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W203 Third Assignment

Unless I need the points, I have decided not to do the first assignment. Maybe I'll ask about that tomorrow. Here is this week's assignment.

Find a painting or photograph that you have not seen before that shows a group of people (searching online is a good idea or maybe you have an old photo of ancestors). Print the picture or make a copy to hand in with this assignment. Now, imagine the relationship among the group. Assume the role of one of the pictured figures and write a dramatic monologue from that character’s point of view. What does this character understand that no one else does? Who is this character and what does he/she want? How does he/she relate to the group?


I was the one in the middle. Always in the middle. Now? I’m not sure I know who I am now. I’m not so sure I know who I was then. I was just enjoying the ride.

The doctors were never certain how I turned out this way. A “genetic miracle” they called me. My father never used that term. He referred to me by several names, “Blue Bastard” being his favorite. He blamed my mother mostly. Sometimes God, but God is an abstract concept and you can’t hit an abstract concept. He’d come home late smelling of Gordon's and whores; the belt already in his hands. I could never escape the screams of my mother and the “How could you fuck a Smurf?!”s from my father. She said he loved her, that he loved me too, but love's hard to discern waking up under a coat of your daddy's paint thinner.

My mother died when I was fourteen. Dr. Weber told me her heart just gave out during the night. I guess it caught up with the rest of her.

Drugs became a refuge after that; long sleeves my coat of armor. I was high when my father found out. All I remember is waking up in the hospital a bloodied mess, my Fibula fractured in five places. I sneaked up to the roof one day during my rehabilitation. You only needed one leg to jump. I breathed deep and took a final look over the side of the building only to see a quiet, bald blue head passing by on the sidewalk below. The sun shone off of his skull and I almost fell from shock.

As quickly as I could, I got to the elevator, hit G, and hobbled outside. There, down no more than two blocks, he stood waiting for a bus. His name was Forest and he was just as amazed to see me and I was to see him. I thanked him for saving my life.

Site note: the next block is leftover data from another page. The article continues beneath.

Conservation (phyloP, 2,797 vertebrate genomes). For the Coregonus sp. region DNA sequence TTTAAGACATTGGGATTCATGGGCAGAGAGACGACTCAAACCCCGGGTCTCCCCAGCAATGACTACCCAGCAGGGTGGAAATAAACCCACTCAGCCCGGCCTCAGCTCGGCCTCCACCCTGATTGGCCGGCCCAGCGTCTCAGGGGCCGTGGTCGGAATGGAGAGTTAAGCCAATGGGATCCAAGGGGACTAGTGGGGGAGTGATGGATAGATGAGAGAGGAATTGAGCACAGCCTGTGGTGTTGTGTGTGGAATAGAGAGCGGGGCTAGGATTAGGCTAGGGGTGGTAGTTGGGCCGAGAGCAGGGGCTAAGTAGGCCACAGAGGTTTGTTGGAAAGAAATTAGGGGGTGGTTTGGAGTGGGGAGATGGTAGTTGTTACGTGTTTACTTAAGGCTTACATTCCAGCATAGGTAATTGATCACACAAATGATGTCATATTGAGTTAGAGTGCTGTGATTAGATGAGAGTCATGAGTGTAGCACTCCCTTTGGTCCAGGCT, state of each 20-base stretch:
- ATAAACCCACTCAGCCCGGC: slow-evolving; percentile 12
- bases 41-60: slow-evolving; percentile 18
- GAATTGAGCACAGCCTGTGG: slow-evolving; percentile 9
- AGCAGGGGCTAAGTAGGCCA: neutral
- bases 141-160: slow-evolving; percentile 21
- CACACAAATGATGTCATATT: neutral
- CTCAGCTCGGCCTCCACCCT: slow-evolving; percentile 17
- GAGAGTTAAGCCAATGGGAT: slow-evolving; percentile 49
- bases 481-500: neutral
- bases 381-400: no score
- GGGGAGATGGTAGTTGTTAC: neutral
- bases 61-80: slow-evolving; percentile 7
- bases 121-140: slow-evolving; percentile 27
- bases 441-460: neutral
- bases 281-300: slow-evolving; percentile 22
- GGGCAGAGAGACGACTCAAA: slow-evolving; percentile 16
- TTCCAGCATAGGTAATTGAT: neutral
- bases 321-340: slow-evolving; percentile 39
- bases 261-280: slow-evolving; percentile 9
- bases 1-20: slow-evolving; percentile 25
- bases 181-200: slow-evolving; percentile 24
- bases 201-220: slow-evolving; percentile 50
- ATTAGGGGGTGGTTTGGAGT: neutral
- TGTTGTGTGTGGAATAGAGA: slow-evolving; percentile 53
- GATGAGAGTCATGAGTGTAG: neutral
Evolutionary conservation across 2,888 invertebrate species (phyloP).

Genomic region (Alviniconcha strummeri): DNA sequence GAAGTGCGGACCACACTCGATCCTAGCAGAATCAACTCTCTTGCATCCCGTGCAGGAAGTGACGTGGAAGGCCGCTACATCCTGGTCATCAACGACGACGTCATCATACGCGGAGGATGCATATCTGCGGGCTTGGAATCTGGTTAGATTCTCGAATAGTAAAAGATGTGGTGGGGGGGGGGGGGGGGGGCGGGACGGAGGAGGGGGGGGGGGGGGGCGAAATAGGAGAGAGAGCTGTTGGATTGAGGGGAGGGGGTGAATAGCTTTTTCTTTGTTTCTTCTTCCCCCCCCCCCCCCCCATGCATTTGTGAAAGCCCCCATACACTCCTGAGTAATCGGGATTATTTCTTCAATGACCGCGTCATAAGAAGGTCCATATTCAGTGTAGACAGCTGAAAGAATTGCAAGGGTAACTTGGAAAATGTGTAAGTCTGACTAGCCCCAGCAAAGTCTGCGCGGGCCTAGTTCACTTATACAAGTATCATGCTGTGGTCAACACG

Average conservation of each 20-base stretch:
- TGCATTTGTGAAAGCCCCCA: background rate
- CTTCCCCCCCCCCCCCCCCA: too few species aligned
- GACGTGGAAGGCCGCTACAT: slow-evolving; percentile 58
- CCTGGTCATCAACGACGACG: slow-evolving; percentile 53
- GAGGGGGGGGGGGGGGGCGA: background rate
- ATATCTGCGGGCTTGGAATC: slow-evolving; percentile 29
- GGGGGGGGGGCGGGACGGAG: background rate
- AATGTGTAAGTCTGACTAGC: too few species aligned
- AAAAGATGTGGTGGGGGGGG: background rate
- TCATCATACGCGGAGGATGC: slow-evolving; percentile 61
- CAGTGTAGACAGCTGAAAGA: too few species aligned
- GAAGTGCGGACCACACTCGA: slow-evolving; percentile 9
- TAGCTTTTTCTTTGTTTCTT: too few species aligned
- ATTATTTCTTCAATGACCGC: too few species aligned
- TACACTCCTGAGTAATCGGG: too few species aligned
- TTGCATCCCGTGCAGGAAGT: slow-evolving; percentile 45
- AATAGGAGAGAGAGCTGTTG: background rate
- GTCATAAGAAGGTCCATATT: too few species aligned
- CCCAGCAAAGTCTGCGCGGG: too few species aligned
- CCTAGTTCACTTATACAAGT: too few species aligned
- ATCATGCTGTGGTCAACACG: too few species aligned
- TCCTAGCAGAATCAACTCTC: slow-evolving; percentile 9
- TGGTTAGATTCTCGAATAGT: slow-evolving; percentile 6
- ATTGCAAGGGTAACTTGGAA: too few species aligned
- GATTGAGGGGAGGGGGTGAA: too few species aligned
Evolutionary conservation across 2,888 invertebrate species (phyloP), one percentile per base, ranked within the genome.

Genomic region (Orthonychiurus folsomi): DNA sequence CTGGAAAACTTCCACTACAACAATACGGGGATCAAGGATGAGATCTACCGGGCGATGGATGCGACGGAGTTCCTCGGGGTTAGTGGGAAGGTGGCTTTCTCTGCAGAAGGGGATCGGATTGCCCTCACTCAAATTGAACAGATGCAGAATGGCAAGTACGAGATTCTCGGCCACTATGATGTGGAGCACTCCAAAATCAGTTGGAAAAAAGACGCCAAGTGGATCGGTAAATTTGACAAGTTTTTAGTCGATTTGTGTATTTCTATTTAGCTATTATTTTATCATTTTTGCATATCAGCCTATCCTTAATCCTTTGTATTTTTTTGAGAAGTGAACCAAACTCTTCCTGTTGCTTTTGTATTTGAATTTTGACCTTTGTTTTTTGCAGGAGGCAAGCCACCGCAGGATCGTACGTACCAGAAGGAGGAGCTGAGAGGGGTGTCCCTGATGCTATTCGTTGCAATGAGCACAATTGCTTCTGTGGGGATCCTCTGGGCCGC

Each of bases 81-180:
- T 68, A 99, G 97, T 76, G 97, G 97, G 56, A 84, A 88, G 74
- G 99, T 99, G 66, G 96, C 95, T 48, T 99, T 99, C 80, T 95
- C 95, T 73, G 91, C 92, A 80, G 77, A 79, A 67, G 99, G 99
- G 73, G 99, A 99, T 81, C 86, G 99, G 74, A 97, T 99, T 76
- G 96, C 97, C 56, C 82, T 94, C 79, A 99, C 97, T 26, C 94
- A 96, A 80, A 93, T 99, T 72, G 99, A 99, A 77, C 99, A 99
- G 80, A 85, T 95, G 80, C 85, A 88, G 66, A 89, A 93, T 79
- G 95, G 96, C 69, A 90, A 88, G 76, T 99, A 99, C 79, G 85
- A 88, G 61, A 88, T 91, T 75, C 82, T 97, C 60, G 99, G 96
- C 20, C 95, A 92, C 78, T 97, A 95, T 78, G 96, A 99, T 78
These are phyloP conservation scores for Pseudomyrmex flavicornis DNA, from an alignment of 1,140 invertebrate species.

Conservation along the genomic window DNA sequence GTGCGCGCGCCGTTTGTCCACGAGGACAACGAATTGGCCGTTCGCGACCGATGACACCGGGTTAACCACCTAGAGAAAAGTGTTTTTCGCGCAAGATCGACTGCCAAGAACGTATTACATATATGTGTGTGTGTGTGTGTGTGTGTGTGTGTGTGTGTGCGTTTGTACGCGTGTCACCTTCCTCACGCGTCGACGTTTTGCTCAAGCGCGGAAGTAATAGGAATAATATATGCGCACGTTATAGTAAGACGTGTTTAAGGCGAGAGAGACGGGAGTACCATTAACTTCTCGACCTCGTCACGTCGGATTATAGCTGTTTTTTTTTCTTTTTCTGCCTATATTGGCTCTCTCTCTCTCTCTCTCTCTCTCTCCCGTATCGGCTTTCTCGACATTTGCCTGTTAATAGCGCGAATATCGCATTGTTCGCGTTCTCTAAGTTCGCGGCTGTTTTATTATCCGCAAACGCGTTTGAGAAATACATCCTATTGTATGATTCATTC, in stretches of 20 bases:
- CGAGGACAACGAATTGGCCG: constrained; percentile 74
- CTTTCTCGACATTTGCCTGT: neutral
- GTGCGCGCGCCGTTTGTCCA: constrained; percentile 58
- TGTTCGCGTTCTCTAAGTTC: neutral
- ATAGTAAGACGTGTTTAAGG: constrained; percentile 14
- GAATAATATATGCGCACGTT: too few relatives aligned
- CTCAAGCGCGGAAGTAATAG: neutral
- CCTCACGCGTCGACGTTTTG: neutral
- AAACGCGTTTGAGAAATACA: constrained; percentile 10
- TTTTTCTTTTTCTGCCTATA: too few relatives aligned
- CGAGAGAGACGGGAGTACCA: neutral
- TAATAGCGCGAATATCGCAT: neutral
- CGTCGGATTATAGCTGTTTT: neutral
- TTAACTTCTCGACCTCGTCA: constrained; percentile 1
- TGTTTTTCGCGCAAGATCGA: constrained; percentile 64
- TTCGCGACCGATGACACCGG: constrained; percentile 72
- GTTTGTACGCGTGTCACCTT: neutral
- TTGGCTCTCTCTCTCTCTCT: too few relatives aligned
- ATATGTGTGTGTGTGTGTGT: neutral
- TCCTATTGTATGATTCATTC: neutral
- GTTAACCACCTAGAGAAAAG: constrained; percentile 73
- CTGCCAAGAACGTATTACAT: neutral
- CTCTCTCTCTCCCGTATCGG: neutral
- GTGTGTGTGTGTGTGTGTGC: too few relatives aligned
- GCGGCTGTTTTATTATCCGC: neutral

Much to my surprise, he knew of another like us and I was introduced to Wayne shortly thereafter. The two traveled the country as percussion musicians, but had seen their once great ticket sales diminish in the last few months. They taught me the art of pipe banging, zither strumming, and dog stroking. Before I had completely mastered each of the zany instruments, we hit the road as a trio. Ticket sales went through the roof and for the first time in my life, I was happy.

I found the acceptance I had longed for since I was a boy. Not only from my new friends, but from the crowds I performed for. It didn’t matter that my skin was blue, they just wanted to be entertained. Once, after a show in Jacksonville, a small boy with dyed blue hair came up and asked me for an autograph. I bent down on one knee and he hugged me as hard as he could. “Why are you crying?” he asked as I put his arms around him. I didn’t answer. I couldn’t answer. How could he possibly have understood that I was 20 years old and it was the first time I had ever hugged another human being.

As the fame grew, the egos followed suit. Wayne accused Forest of dying his head bluer in an effort to draw the attention of the audience. Forest would berate Wayne for always being on the right side, something about Wayne needing to be seen first as we went out on stage. I was happy to be in the middle. I was happy to belong.

Even through the veil of powder, smoke, and women I saw the split coming. After-party fistfights became more common. We had to cancel a show in Boston after Forest broke Wayne’s nose with a Heineken bottle. Even I tired of their shades. Cerulean to my left, cobalt to my right. There was no escape. With each gulp I wondered to where the happiness had vanished.

Wayne and I didn’t think much of it when Forest missed the flight to Cleveland. Sure as hell wasn’t the first time he’d done it. As we walked to baggage claim I got a call from an unidentified number. It was the hotel manager from whichever city it was we just left. I prepared the usual “I’m sorry the mirror is broken” speech when he said something I wasn’t ready for. “I’m sorry to inform you of this, but your roommate, uh...Forest, has hung himself.”

Needless to say we stopped touring after that. The last time I saw Wayne was at the funeral. It was a wonderful ceremony really. The silk lining the casket was as blue as Forest and bouquets of Cornflowers filled the room. As I looked down upon Forest, I couldn’t understand why he'd done it. I guess he just grew tired of being blue all the time.

i can't believe my teacher didn't like this story. i really did and found it hilarious in its absurdity. i guess we just have different senses of humor. :( this worries me.

this was so hilarious and so damn depressing at the same time i am seriously sitting here not knowing how to react at all. honestly, i am completely blank.

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